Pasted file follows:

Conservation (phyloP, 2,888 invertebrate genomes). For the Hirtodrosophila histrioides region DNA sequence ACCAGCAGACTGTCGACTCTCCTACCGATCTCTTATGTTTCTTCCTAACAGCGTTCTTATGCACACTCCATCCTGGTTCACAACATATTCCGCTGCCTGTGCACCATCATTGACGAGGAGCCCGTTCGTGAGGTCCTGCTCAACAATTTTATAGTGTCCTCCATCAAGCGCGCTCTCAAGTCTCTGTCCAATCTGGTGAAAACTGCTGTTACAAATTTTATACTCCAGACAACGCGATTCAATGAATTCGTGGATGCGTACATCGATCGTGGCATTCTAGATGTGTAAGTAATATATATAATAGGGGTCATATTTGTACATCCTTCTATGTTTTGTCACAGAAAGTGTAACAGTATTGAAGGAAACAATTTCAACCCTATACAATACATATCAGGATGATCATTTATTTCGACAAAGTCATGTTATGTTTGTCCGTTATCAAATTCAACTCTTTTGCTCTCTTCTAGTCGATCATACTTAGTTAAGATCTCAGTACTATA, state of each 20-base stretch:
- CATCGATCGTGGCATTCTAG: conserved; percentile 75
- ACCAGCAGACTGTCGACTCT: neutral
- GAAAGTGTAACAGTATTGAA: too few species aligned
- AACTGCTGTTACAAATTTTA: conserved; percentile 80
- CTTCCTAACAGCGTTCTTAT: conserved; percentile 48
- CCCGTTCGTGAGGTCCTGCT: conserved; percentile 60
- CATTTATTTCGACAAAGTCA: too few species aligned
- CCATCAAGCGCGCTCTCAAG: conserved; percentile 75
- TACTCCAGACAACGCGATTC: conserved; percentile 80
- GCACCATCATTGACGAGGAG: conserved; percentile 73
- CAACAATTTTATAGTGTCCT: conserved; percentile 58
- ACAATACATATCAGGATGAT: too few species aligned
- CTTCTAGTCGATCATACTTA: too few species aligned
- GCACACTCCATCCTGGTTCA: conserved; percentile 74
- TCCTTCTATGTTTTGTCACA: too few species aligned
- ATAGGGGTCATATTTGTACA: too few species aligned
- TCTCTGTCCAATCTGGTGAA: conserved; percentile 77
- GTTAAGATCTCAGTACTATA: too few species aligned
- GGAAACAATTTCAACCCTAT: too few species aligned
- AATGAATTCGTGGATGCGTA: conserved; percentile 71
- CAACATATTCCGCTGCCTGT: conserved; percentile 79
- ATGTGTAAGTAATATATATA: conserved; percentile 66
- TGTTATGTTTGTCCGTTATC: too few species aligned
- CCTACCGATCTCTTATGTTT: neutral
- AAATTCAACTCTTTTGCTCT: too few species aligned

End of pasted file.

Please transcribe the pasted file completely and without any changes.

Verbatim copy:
Conservation (phyloP, 2,888 invertebrate genomes). For the Hirtodrosophila histrioides region DNA sequence ACCAGCAGACTGTCGACTCTCCTACCGATCTCTTATGTTTCTTCCTAACAGCGTTCTTATGCACACTCCATCCTGGTTCACAACATATTCCGCTGCCTGTGCACCATCATTGACGAGGAGCCCGTTCGTGAGGTCCTGCTCAACAATTTTATAGTGTCCTCCATCAAGCGCGCTCTCAAGTCTCTGTCCAATCTGGTGAAAACTGCTGTTACAAATTTTATACTCCAGACAACGCGATTCAATGAATTCGTGGATGCGTACATCGATCGTGGCATTCTAGATGTGTAAGTAATATATATAATAGGGGTCATATTTGTACATCCTTCTATGTTTTGTCACAGAAAGTGTAACAGTATTGAAGGAAACAATTTCAACCCTATACAATACATATCAGGATGATCATTTATTTCGACAAAGTCATGTTATGTTTGTCCGTTATCAAATTCAACTCTTTTGCTCTCTTCTAGTCGATCATACTTAGTTAAGATCTCAGTACTATA, state of each 20-base stretch:
- CATCGATCGTGGCATTCTAG: conserved; percentile 75
- ACCAGCAGACTGTCGACTCT: neutral
- GAAAGTGTAACAGTATTGAA: too few species aligned
- AACTGCTGTTACAAATTTTA: conserved; percentile 80
- CTTCCTAACAGCGTTCTTAT: conserved; percentile 48
- CCCGTTCGTGAGGTCCTGCT: conserved; percentile 60
- CATTTATTTCGACAAAGTCA: too few species aligned
- CCATCAAGCGCGCTCTCAAG: conserved; percentile 75
- TACTCCAGACAACGCGATTC: conserved; percentile 80
- GCACCATCATTGACGAGGAG: conserved; percentile 73
- CAACAATTTTATAGTGTCCT: conserved; percentile 58
- ACAATACATATCAGGATGAT: too few species aligned
- CTTCTAGTCGATCATACTTA: too few species aligned
- GCACACTCCATCCTGGTTCA: conserved; percentile 74
- TCCTTCTATGTTTTGTCACA: too few species aligned
- ATAGGGGTCATATTTGTACA: too few species aligned
- TCTCTGTCCAATCTGGTGAA: conserved; percentile 77
- GTTAAGATCTCAGTACTATA: too few species aligned
- GGAAACAATTTCAACCCTAT: too few species aligned
- AATGAATTCGTGGATGCGTA: conserved; percentile 71
- CAACATATTCCGCTGCCTGT: conserved; percentile 79
- ATGTGTAAGTAATATATATA: conserved; percentile 66
- TGTTATGTTTGTCCGTTATC: too few species aligned
- CCTACCGATCTCTTATGTTT: neutral
- AAATTCAACTCTTTTGCTCT: too few species aligned